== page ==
Optimization of inhalable liposomal powder formulations and evaluation of their in vitro drug delivery behavior in Calu-3 human lung epithelial cells.

Int J Pharm 2020 Aug 25;586:119570. Epub 2020 Jun 25.

Department of Industrial and Physical Pharmacy, College of Pharmacy, Purdue University, 575 Stadium Mall Drive, West Lafayette, IN 47907, USA. Electronic address:

Inhalation therapy has advantages for the treatment of multidrug resistant bacterial lung infections with high drug concentrations at the infection sites in the airways and reduced systemic exposure. We have developed liposomal formulations for pulmonary delivery of synergistic ciprofloxacin (Cipro) and colistin (Col) as the potential candidate for treatment of lung infections caused by multidrug resistant Gram-negative bacteria. This study aims to: (1) further optimize the powder formulation by adding drying stabilizers (polyvinyl pyrrolidone or poloxamer) to protect the liposomes during spray-freeze-drying; (2) evaluate the transport and cellular uptake of drugs in a human lung epithelial Calu-3 cell model. The liposomal powder formulations were produced using the ultrasonic spray-freeze-drying technique. The optimal formulation (F5) used mannitol (8% w/v) and sucrose (2% w/v) as the internal lyoprotectants. Adding external lyoprotectants/aerosolization enhancers (i.e. 8% w/v mannitol, 2% w/v sucrose and 1%, w/w PVP 10) produced the superior rehydrated EE values of ciprofloxacin and colistin (50.2 ± 0.9% for Cipro and 37.8 ± 1.2% for Col) as well as satisfactory aerosol performance (FPF: 34.2 ± 0.8% for Cipro and 33.6 ± 0.9% for Col). The cytotoxicity study indicated that F5 with the colistin concentration at 50 μg/mL and ciprofloxacin at 200 μg/mL was not cytotoxic to human lung epithelial Calu-3 cells. The intracellular uptake of ciprofloxacin was concentration-dependent in Calu-3 cells and the uptake of A-B was more than that of B-A for all samples (p < 0.05). This study demonstrates that co-delivery of ciprofloxacin and colistin in a single liposome can lower the transport capability of both drugs across the Calu-3 cell monolayer and their accumulation in the cells. These findings indicate that co-loaded liposomal powder of ciprofloxacin and colistin is a promising potential treatment for respiratory infections caused by multidrug resistant Gram-negative bacteria.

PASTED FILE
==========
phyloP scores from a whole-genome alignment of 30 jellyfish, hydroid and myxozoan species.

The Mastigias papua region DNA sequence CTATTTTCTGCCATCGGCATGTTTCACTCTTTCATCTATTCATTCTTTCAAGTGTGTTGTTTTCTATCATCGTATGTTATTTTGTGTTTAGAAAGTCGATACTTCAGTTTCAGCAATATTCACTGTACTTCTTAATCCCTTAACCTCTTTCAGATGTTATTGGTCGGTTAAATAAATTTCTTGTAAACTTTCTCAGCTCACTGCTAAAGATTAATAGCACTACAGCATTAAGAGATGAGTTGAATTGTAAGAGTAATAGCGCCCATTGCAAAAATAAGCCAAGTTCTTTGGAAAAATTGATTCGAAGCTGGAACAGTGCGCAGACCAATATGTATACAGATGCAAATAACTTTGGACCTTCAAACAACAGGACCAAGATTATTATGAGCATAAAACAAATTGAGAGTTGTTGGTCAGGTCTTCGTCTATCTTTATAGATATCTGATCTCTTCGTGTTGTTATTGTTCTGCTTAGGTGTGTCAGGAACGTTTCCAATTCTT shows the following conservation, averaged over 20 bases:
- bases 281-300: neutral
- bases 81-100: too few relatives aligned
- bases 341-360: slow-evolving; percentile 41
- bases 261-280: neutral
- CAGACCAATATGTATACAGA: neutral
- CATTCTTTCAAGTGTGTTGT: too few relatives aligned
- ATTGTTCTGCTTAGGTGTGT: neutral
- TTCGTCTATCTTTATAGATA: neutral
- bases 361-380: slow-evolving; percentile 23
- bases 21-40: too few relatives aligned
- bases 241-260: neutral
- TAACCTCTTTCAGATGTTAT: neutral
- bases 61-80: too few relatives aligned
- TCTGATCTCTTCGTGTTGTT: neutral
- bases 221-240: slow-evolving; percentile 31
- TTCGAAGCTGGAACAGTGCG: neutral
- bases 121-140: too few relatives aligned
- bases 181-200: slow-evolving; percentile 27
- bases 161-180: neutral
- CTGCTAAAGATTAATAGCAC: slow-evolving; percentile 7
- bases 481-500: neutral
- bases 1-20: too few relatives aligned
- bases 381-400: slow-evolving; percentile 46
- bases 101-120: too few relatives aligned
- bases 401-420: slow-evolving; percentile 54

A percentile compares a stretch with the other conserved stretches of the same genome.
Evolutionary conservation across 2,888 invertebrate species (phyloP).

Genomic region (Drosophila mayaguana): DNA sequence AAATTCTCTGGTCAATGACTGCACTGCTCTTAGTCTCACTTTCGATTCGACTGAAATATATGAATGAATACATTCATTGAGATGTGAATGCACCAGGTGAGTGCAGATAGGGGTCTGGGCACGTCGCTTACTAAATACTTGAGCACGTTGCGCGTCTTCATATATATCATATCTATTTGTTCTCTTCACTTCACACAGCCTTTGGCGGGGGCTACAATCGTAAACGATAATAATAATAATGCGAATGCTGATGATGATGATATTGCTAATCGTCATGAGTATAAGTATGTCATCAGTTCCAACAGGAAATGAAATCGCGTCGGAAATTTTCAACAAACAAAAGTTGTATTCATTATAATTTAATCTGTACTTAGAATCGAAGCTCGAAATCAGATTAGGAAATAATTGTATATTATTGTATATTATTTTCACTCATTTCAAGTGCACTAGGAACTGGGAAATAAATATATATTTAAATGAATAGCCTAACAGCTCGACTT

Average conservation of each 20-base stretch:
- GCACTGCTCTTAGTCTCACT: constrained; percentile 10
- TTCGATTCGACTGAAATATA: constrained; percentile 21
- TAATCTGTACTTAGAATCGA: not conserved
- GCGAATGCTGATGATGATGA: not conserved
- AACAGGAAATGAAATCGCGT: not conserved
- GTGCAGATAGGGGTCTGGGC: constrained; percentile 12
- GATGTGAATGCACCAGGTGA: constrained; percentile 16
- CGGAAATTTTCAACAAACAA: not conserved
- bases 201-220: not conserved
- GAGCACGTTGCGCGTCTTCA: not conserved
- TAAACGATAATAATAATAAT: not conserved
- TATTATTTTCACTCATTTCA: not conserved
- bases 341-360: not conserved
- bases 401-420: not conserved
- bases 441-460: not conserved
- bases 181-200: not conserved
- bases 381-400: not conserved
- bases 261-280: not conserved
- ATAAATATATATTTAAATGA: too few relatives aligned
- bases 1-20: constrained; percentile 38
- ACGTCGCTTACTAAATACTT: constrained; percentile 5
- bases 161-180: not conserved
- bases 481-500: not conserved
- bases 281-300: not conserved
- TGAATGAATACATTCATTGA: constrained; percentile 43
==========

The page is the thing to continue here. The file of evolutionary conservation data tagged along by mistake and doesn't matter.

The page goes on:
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Source
http://dx.doi.org/10.1016/j.ijpharm.2020.119570DOI Listing
http://www.ncbi.nlm.nih.gov/pmc/articles/PMC7423715PMC
August 2020

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